, , Clayton Kostelecky, K. Womer
Piezoelectric ceramics are desirable actuator materials for many biomedical applications due to their ability to generate precise, controlled motion with applied voltage. Herein, we report the fabrication of miniature piezoceramic actuators and their subsequent performance testing under high electric fields. Actuators were produced by tape casting sub-micrometer lead zirconate titanate (PZT) powder, followed by electroding, laminating, and dicing to form multilayer devices. The resulting devices were comprised of ten active (PZT) layers, each of which was approximately 50 ¿¿m thick. To evaluate the effect of microstructure on performance, the components were heated to temperatures ranging from 1175-1325 ¿XC and held at temperature for 24 minutes. Fatigue resistance was determined by monitoring changes in polarization during continuous cyclic operation. Actuators sintered at lower temperatures possessed smaller grains and exhibited improved fatigue resistance. In these specimens, polarization decreased by less than 15 % compared to more than 50 % for devices processed at higher temperatures. These results indicate that sintering control can be effectively used to minimize performance degradation, improve reliability, and promote long-term stability.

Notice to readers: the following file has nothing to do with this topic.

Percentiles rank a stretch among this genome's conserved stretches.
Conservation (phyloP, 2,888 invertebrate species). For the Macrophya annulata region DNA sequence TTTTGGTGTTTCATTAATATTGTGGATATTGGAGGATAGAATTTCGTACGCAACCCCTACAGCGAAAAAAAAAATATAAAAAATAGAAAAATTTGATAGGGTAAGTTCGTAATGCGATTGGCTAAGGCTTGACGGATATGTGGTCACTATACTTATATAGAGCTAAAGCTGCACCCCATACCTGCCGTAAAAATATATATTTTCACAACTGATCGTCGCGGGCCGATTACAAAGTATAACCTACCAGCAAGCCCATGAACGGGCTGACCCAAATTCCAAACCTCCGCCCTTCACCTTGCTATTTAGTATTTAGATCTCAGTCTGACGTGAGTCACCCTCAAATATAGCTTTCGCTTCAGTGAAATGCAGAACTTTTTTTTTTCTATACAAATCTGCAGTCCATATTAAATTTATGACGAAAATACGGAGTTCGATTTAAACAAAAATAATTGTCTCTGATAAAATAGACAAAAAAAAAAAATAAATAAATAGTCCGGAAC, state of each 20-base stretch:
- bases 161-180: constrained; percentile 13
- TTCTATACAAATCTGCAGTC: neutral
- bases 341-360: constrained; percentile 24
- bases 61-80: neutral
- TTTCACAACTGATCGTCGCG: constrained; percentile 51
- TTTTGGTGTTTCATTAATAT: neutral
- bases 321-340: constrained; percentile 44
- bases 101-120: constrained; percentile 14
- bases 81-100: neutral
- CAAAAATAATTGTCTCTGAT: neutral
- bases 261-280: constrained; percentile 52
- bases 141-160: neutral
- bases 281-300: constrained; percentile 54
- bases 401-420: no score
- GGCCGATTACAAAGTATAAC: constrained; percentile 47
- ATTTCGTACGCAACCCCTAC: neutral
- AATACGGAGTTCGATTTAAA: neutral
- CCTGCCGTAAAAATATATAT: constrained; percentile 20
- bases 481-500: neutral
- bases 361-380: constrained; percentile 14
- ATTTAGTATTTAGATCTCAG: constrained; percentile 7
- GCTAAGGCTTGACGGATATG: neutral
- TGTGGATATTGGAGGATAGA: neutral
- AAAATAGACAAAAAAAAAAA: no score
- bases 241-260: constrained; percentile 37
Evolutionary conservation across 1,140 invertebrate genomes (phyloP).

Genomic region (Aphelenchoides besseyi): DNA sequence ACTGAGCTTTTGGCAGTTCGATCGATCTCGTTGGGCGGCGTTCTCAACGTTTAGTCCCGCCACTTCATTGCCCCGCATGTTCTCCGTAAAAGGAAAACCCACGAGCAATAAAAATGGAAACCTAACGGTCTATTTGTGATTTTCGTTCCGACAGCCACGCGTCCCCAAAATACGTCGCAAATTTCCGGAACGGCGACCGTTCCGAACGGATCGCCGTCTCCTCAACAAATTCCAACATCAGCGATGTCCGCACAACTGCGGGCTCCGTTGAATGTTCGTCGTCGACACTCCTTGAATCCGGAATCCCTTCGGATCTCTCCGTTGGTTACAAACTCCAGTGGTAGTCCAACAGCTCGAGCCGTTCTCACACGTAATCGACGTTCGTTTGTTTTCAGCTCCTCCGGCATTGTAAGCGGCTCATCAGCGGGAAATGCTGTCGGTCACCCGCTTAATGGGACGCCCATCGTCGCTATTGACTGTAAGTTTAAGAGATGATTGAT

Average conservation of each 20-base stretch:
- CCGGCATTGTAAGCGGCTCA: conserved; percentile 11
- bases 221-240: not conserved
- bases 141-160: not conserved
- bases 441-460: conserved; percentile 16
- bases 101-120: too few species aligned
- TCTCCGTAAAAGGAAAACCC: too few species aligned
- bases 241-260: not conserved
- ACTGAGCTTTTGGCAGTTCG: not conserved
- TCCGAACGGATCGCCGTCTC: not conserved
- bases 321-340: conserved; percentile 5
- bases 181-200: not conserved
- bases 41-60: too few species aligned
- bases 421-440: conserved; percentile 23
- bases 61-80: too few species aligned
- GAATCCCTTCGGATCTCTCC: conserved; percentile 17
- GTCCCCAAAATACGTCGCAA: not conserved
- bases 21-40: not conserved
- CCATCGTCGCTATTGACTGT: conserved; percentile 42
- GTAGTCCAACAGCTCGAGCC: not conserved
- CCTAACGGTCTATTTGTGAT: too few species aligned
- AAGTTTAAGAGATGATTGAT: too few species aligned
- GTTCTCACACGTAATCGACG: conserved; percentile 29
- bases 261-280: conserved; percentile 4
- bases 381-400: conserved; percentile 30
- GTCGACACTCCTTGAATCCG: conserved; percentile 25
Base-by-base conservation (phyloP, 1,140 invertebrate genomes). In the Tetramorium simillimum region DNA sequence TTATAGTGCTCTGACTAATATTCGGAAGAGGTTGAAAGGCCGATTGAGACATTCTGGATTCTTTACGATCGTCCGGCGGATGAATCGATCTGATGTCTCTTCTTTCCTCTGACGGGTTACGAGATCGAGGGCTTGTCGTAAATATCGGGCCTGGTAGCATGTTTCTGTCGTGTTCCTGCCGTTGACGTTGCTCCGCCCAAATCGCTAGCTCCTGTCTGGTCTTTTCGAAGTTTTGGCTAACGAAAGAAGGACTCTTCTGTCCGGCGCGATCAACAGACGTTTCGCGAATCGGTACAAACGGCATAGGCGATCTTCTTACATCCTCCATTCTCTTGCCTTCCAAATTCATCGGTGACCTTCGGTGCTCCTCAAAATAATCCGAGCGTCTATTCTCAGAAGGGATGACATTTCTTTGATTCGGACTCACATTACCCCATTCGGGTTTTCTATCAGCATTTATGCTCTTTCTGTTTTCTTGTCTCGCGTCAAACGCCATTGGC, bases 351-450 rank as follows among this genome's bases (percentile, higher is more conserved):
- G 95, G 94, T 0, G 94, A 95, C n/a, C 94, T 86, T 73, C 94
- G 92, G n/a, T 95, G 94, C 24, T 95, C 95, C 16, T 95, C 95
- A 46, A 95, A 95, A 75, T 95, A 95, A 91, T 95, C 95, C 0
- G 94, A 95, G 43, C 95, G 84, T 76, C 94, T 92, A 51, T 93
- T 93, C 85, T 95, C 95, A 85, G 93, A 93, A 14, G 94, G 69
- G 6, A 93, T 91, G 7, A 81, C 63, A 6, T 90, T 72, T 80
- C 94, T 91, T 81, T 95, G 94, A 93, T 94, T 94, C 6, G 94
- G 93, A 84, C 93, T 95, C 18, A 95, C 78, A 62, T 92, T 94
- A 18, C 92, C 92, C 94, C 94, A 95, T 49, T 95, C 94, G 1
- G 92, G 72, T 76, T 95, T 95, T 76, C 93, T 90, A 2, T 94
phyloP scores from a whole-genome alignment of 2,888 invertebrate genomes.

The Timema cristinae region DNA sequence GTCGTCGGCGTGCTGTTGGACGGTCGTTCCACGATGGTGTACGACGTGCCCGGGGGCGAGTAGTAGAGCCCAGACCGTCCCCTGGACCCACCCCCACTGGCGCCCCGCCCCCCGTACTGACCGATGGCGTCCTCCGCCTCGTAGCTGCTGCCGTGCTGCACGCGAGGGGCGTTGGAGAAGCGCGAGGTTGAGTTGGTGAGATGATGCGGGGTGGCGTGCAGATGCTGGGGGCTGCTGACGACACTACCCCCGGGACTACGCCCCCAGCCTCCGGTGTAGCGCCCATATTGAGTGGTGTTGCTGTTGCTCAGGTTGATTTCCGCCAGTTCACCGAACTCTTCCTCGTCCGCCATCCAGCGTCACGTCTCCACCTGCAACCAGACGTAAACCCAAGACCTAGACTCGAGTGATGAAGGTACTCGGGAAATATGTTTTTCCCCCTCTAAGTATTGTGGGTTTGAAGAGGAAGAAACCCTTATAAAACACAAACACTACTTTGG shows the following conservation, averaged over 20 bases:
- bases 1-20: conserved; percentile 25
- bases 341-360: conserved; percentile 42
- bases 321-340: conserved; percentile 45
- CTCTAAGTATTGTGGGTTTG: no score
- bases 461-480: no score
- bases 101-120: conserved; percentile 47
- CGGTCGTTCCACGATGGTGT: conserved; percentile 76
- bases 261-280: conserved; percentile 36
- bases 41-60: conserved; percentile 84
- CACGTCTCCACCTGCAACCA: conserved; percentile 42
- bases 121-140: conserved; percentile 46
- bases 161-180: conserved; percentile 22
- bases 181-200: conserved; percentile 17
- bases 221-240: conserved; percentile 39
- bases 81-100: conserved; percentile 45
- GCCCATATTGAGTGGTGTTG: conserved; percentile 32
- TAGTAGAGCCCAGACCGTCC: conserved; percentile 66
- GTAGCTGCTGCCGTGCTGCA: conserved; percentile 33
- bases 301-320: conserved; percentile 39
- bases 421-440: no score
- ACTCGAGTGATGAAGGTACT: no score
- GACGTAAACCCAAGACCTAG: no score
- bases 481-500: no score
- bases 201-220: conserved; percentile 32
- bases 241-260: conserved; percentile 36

Journal of Intelligent Manufacturing
actuator material, biomedical applications, piezoelectric ceramics